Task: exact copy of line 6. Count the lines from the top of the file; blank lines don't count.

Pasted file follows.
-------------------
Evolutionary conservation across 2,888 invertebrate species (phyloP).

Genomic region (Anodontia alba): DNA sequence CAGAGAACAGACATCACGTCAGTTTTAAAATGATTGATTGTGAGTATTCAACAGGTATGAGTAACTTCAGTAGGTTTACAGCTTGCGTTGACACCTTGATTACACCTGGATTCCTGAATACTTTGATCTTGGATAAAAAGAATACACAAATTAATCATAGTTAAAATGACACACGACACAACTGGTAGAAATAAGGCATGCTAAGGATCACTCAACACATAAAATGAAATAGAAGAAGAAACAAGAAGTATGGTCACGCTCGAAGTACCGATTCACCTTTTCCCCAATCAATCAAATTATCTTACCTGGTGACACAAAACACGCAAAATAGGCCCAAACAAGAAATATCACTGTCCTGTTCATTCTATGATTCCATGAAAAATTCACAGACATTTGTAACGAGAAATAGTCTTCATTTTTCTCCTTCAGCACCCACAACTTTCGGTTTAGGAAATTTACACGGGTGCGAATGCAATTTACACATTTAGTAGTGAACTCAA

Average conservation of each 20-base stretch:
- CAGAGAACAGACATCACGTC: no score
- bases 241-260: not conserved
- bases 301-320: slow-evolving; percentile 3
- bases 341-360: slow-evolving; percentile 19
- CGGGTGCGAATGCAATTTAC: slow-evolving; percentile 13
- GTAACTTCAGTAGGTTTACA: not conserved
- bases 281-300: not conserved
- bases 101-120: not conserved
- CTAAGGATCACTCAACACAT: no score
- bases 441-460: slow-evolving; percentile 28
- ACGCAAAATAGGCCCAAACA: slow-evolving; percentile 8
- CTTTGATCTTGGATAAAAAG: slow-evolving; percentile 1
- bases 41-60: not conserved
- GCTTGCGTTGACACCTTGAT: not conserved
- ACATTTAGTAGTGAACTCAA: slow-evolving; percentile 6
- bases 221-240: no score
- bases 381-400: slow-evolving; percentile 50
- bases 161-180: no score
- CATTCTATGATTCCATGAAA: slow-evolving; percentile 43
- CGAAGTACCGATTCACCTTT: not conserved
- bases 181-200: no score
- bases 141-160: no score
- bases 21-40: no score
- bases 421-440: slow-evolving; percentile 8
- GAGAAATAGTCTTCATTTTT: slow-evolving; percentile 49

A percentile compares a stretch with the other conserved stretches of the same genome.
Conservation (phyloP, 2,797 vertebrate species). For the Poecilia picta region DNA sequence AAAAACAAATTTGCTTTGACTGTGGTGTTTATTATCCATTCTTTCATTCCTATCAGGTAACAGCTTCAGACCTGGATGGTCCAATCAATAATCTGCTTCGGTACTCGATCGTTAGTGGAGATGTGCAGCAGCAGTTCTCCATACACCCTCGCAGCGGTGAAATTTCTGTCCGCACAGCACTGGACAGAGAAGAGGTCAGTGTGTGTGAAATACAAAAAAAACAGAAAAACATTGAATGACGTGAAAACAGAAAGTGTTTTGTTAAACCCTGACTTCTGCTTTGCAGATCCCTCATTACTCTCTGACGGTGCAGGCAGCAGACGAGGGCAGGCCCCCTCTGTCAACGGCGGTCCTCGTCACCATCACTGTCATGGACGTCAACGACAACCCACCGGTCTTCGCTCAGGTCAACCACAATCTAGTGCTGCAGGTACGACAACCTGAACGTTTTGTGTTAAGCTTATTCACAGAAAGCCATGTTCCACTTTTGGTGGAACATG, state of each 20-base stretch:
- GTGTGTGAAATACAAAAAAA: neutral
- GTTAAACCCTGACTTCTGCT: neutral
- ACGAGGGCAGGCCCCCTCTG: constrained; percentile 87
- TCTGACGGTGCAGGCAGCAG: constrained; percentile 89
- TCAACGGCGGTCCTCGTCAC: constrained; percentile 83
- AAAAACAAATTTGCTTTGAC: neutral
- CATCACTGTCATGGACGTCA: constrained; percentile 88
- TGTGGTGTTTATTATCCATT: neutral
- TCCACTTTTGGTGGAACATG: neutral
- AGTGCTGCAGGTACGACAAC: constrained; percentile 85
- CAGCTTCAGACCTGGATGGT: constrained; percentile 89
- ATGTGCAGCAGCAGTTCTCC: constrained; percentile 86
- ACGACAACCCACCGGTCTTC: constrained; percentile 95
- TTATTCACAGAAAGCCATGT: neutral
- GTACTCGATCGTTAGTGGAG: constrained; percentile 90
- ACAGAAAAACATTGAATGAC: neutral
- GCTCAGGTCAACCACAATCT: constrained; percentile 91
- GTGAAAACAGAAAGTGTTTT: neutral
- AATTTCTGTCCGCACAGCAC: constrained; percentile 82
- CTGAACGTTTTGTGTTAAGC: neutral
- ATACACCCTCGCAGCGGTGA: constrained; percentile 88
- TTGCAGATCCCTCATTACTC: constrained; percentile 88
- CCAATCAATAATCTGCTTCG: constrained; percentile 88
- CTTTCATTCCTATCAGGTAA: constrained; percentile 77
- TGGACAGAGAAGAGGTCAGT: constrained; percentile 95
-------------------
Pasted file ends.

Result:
- bases 301-320: slow-evolving; percentile 3